Figure 11. Henri II jousting at Place des Vosges, 1559

The exhibition explores the military accomplishments of Henri’s reign, specifically the recapturing of territories seized by foreign powers in France during the reigns of Henri’s predecessors and the conquest of Italian territories which France had claimed since the end of the 15th century. In paintings, prints and sculpture, the king is depicted most often in armor, either standing or on horseback. (Figure 12) When the king is referred to but not included, you will see instead, his emblem, a crescent moon, or his colors, black and white, or a crowned H. In complicated imagery, Henri was triumphantly depicted as the last Christian emperor, a reference to the prophet Daniel who prophesied that Christ would return after the last Christian empire. At other times, the reference is to St. Michael. (Figure 13) The Order of Saint-Michael, (Figure 14 ) had been created nearly a century before Henri’s reign. Saint Michael, it was claimed had enabled Charles VII to win the Hundred Year’s war against England. By Henri’s time, the Order had become as prestigious for the French as the Garter was for the English and the Golden Fleece for the Germans. Its headquarters was originally at Mont-Saint-Michel, one place the English had never conquered. The Sainte-Chapelle in Vincennes became, starting in 1555, the seat of the order of Saint-Michel. 'This order,” according to the curator of the exhibition (was) “the political affirmation of the divine power of the monarch.”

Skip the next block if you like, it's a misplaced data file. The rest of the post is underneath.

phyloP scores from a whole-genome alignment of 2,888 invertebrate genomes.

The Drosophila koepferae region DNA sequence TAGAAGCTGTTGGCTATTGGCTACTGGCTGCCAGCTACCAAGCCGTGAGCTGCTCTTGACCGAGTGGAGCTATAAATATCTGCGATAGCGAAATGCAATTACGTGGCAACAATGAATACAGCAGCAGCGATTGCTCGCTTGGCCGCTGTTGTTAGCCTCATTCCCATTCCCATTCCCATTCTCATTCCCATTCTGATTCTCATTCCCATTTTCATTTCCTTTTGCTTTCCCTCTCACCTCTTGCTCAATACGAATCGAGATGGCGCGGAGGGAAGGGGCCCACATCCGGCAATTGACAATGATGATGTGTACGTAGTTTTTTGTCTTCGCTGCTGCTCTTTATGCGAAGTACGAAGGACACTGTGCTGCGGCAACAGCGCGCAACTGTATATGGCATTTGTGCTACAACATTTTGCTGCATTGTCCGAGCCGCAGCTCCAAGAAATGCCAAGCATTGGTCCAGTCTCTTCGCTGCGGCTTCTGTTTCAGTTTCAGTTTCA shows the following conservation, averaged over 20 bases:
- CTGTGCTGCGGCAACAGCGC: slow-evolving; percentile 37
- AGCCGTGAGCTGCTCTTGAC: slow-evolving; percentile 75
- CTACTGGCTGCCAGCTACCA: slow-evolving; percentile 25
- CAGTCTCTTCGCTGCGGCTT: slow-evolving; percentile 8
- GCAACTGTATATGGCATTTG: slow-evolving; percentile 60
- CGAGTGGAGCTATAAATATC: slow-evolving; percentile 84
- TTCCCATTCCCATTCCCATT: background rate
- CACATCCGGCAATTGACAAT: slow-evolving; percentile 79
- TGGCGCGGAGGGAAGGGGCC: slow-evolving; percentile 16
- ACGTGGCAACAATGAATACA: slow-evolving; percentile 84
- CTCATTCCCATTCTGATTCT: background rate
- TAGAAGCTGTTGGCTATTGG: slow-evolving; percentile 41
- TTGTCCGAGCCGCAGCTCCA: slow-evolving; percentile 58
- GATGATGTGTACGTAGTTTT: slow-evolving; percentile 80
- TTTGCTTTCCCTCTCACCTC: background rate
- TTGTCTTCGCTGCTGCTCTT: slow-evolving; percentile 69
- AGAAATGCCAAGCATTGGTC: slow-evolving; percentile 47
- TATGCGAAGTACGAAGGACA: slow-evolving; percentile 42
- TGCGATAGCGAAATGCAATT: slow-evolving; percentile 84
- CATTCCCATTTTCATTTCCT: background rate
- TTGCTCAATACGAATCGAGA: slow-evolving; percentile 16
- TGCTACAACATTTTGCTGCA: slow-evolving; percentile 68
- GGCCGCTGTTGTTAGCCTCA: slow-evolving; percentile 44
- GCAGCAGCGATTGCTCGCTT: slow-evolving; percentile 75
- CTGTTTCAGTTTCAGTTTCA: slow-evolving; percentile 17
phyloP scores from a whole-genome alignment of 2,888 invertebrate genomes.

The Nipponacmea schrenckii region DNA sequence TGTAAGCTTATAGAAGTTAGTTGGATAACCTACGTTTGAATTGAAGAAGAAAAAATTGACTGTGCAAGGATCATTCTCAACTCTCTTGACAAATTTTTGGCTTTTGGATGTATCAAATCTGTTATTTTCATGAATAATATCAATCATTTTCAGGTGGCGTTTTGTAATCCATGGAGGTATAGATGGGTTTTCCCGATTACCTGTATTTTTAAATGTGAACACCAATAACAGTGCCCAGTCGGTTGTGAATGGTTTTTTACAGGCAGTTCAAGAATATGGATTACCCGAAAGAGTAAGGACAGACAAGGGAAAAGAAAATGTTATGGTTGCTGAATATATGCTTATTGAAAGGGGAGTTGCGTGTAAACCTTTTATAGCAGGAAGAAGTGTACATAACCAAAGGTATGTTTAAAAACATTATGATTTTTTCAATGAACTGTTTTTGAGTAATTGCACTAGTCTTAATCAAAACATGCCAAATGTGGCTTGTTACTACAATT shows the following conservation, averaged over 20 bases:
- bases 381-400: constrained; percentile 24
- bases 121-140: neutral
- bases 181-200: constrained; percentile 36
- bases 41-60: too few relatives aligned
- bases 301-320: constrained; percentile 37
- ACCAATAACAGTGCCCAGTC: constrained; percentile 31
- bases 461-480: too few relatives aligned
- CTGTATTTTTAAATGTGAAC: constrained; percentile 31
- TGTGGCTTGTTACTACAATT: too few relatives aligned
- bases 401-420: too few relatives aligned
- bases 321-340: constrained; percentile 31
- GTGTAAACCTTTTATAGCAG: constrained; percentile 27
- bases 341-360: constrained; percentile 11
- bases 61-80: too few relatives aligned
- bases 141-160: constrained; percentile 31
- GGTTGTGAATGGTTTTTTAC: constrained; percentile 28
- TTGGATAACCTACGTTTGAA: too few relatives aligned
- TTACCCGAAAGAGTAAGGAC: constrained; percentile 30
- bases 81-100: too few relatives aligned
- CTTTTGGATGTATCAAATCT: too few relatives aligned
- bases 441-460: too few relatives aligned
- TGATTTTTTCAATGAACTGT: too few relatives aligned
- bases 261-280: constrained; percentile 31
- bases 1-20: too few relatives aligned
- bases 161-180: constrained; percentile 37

Figure 12. Henri II exhibition, Chateau de Vincennes

Figure 13. Henri II as St Michael between France & Fame, Jean Duvet, 1548

Figure 14. Order of St. Michael